Heritage Law Debate Sidetracked

The PKKP Aboriginal Corporation (RNTBC) is recommending that the implementation of Western Australia’s Aboriginal Cultural Heritage Act 2021 not be delayed.

The Director of the Corporation’s Land and Heritage Unit Dr Jordan Ralph said debate on the new laws had become sidetracked on issues such as cost and fear of disadvantages to those planning activity on traditional owner lands.

“The Act is not perfect, but it gives greater scope and authority to Aboriginal people to identify, define and manage their heritage. What is needed is for all of us to work together to effectively put the laws into practice,” Dr Ralph said.

“We need to avoid the negativity and hysteria which stemmed from the Native Title movement in the 1990s and ensure the enactment of the new laws protect First Nations Peoples’ Country.

“The PKKP Aboriginal Corporation is not here to create more red tape or to be adversarial, but every day the people we represent feel the loss that happened at Juukan Gorge. We are here to protect the cultural interests of the Puutu Kunti Kurrama and Pinikura Native Title Holders and to ensure their important places are protected and able to be passed on to the next generation.”

Dr Ralph said the Corporation’s main concerns with the Act related to the accompanying guidelines.

“The guidelines set new fees and definitions of heritage management activities when establishing and maintaining an Aboriginal Cultural Heritage Management Plan (ACHMP). Industry, particularly pastoralists, had expressed concerns about interpretation and the scale of the fees.

“As a Corporation we worry that charging industry proponents including pastoralists significant amounts of money to apply for an ACHMP will drive them to define their activities as having less impact than they actually will because of cost, and as a result offer a lower level of protection for cultural heritage,” Dr Ralph said.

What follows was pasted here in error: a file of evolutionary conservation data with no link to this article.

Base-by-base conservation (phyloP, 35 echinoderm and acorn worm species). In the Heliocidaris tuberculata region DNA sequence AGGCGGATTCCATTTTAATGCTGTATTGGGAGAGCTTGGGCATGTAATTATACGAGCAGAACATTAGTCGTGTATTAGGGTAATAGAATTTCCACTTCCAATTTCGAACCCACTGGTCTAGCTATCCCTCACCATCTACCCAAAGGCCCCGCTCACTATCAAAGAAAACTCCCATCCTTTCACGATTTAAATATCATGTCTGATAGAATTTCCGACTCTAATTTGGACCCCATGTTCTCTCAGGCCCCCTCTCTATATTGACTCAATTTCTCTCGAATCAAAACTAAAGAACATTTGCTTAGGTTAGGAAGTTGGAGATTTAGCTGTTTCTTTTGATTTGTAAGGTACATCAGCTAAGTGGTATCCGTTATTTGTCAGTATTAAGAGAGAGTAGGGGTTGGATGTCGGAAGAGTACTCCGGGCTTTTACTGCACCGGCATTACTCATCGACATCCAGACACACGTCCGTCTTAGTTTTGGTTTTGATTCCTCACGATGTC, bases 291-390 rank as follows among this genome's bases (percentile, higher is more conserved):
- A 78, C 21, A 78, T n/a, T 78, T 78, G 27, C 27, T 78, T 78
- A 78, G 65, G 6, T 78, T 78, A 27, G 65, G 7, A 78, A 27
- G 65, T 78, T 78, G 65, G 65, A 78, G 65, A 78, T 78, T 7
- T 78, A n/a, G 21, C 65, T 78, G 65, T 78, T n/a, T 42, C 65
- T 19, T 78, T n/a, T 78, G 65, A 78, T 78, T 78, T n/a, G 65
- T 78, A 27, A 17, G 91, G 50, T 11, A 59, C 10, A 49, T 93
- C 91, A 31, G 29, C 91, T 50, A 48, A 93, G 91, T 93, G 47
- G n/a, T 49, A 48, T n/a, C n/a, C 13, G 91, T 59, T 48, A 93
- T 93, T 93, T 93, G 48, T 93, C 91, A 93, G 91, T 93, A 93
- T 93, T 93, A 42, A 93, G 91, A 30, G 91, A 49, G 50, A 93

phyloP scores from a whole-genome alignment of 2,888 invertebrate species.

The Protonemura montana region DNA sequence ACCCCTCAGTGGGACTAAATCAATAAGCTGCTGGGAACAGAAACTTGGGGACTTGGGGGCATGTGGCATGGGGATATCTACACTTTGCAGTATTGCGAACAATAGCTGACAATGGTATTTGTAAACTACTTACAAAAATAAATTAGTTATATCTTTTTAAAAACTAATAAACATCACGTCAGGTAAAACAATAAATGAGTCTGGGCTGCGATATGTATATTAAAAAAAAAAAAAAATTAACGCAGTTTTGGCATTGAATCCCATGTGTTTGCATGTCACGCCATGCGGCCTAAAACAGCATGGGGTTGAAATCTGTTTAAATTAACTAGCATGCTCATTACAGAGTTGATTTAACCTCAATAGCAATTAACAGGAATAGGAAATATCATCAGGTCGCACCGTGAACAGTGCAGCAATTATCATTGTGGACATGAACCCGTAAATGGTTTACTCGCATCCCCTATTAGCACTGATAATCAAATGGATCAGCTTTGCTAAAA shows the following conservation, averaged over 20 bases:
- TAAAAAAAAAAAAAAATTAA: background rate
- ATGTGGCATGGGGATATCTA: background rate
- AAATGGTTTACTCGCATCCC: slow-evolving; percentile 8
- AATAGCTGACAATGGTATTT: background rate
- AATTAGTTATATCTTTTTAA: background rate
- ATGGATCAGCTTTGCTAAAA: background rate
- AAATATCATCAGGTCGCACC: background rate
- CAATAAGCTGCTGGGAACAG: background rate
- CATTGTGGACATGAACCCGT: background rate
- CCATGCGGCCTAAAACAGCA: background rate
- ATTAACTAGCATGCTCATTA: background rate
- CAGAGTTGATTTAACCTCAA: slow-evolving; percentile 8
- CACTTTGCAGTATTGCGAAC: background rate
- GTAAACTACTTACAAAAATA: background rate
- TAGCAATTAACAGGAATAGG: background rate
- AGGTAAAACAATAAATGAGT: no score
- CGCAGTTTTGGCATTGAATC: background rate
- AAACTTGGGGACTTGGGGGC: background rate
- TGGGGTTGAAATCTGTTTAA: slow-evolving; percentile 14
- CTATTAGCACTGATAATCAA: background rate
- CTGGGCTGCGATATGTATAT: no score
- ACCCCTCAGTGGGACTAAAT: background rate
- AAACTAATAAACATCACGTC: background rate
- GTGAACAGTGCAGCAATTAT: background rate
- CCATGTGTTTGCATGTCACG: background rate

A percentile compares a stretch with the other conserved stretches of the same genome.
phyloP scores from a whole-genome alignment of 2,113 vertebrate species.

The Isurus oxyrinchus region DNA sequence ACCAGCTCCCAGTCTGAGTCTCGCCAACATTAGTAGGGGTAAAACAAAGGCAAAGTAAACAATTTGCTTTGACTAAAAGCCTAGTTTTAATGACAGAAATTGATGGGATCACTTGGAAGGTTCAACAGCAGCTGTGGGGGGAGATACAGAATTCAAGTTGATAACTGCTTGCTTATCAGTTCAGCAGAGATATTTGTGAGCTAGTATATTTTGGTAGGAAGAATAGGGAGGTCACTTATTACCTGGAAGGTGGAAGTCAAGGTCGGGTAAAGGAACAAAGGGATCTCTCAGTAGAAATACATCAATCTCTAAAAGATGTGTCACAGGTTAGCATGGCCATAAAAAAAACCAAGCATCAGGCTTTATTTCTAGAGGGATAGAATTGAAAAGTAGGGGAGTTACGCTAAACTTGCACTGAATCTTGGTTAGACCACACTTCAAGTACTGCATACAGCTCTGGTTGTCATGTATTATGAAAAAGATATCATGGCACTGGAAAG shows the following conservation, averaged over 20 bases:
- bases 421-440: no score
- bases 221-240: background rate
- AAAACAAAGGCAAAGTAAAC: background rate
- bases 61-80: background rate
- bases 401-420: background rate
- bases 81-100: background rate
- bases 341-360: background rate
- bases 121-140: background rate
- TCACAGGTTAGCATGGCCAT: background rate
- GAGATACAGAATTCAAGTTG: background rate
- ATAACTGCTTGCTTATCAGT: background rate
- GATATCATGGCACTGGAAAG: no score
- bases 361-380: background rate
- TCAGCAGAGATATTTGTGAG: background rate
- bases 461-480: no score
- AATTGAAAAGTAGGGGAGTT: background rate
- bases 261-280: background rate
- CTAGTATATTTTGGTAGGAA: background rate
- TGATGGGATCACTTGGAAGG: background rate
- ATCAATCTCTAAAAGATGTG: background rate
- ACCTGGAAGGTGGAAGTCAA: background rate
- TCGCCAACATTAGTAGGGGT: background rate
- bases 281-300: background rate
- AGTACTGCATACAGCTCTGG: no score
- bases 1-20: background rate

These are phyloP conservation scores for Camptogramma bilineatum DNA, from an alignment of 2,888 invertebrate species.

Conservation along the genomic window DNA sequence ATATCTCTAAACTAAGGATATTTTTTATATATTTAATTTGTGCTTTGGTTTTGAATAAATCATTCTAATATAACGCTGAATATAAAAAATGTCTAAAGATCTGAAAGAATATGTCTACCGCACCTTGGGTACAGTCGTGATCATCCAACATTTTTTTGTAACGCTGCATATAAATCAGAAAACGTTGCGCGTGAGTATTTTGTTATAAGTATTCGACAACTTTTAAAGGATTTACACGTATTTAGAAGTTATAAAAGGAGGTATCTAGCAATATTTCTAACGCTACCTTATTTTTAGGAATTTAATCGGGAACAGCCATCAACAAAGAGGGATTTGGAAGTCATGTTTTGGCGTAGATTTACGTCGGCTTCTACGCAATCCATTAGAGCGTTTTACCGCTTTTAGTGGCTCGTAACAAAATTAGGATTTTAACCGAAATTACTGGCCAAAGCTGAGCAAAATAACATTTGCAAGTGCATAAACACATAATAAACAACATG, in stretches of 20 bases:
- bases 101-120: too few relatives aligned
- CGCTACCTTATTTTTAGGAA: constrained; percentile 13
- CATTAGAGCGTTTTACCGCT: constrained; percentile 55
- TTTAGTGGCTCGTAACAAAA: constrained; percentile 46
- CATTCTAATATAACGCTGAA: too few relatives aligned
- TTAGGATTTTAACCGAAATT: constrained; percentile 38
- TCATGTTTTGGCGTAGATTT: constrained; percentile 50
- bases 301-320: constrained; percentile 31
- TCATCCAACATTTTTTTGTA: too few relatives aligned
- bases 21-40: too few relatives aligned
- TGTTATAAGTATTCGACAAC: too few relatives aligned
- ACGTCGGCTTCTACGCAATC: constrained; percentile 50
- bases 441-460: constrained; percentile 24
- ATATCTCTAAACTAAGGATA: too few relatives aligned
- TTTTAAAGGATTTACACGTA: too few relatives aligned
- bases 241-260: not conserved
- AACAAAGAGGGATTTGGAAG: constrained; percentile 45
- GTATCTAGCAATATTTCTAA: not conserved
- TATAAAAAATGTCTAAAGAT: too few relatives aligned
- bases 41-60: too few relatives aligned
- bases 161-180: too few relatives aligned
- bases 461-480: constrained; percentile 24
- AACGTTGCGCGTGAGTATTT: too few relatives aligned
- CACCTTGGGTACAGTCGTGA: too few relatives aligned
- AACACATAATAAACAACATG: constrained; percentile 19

Dr Ralph says the Corporation is also concerned that the fees will be going to the Western Australian Government when there is already clear under resourcing of the Local Aboriginal Cultural Heritage Services (LACHS) required to be established by traditional owner organisations under the new laws.

“Under this arrangement, the government will be making more money from the work than the traditional owners and representative organisations providing the heritage services.

“Our time needs to be recognised as just as valuable and highly specialised as any other service provider or knowledge-holder,” he said.

Dr Ralph said the PKKP had simple advice for those worried about the heritage laws.

“Form strong, transparent and trusting relationships with the Traditional Owner corporations or LACHS who operate in your area and negotiate appropriate and strong agreements which make the expectations and obligations of each party clear.

“This is what the PKKP Aboriginal Corporation is doing by negotiating co-management of mining agreements with resources companies and Indigenous Land Use Agreements with pastoralists where we can work together to achieve shared goals and protect and manage Country,” Dr Ralph said.

**Dr Ralph and the PKKP will not be providing further comment or interviews.**


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  • Casey Cahill +61 413 992 195 / casey@counselcomms.com.au
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